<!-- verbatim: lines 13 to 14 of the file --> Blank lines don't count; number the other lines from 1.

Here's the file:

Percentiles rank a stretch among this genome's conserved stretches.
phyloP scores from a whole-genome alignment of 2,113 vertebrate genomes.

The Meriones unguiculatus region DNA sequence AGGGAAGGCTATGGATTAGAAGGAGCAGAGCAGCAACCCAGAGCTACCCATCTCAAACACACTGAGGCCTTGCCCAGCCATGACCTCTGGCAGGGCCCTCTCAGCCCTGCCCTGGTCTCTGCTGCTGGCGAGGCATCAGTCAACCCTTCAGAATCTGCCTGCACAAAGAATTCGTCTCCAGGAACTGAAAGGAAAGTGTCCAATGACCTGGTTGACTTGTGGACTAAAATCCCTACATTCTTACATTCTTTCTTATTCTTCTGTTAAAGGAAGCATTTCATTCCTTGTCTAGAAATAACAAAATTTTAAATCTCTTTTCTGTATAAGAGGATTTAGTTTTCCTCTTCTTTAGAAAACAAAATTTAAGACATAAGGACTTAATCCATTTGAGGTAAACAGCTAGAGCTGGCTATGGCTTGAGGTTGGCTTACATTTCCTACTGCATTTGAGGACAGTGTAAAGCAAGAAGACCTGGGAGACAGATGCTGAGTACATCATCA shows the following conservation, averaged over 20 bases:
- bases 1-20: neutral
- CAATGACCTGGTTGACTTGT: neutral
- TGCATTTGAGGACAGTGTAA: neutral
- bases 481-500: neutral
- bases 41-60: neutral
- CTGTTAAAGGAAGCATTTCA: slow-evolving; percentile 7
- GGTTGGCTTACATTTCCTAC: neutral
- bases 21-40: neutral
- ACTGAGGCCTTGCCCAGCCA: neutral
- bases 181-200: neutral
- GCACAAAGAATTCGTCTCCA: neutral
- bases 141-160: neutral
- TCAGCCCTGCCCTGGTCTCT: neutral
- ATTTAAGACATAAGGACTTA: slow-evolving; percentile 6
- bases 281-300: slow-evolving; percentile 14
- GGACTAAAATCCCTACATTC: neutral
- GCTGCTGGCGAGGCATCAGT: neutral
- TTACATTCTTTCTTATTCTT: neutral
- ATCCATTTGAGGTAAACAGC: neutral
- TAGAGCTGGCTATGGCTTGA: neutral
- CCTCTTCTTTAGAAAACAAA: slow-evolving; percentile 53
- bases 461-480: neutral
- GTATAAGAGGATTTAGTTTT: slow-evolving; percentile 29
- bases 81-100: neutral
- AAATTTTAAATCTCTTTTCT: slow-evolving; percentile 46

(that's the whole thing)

- bases 181-200: neutral
- GCACAAAGAATTCGTCTCCA: neutral